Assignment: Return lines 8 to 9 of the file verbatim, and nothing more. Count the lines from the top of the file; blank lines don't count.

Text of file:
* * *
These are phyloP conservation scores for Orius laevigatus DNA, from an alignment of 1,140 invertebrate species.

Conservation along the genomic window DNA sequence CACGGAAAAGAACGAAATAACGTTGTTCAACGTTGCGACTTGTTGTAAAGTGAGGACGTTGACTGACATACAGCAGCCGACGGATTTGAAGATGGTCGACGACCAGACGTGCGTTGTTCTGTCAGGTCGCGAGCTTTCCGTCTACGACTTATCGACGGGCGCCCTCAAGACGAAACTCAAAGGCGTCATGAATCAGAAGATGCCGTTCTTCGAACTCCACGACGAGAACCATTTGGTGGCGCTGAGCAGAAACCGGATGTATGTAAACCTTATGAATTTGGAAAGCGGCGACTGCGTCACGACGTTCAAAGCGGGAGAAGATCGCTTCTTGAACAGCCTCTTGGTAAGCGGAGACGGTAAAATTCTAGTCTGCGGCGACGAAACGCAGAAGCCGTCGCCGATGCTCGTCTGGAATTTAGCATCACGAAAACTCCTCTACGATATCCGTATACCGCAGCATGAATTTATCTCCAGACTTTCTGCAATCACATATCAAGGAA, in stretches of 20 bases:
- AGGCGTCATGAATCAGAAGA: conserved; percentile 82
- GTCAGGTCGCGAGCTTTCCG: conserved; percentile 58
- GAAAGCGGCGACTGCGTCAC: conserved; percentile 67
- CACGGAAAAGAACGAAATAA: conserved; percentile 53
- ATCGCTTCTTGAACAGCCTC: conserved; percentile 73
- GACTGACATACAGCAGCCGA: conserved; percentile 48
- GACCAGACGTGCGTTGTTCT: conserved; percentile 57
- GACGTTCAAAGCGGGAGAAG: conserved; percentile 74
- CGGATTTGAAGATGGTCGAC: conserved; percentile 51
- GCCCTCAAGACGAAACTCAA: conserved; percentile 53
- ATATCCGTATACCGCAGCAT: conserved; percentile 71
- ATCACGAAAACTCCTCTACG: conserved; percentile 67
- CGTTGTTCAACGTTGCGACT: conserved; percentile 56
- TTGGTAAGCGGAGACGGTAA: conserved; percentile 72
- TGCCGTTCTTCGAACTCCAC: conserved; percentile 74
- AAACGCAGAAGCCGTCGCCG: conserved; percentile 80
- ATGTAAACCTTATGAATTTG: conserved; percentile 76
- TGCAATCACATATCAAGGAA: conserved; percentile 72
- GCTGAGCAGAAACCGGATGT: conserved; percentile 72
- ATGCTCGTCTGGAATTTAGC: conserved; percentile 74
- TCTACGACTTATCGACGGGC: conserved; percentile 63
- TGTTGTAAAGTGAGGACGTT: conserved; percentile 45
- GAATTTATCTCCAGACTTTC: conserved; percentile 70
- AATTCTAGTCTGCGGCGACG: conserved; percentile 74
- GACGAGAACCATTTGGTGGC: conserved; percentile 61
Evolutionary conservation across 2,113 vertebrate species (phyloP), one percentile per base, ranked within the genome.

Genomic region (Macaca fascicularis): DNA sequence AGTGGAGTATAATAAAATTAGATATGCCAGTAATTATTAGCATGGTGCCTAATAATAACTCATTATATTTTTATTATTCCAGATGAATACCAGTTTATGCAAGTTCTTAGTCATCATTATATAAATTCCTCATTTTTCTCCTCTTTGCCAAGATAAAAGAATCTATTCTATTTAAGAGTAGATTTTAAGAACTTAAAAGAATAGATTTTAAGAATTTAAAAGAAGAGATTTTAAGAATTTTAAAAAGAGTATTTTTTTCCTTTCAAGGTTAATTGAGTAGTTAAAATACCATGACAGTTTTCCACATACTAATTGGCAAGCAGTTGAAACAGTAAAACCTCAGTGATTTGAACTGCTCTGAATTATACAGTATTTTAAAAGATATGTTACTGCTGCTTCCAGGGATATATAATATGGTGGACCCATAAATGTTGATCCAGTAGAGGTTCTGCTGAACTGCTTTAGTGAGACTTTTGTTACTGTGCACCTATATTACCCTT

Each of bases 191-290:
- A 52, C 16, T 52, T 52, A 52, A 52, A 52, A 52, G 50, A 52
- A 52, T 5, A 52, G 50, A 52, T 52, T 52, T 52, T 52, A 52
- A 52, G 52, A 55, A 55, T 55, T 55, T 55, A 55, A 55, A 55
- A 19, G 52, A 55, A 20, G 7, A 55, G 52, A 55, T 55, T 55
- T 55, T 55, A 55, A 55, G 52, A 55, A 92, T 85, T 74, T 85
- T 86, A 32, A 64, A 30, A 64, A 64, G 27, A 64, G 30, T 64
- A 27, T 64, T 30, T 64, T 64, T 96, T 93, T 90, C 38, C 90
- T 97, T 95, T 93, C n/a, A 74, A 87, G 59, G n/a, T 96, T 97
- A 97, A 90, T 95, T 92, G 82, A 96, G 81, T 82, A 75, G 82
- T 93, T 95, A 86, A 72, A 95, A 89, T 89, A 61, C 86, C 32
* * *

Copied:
- GACTGACATACAGCAGCCGA: conserved; percentile 48
- GACCAGACGTGCGTTGTTCT: conserved; percentile 57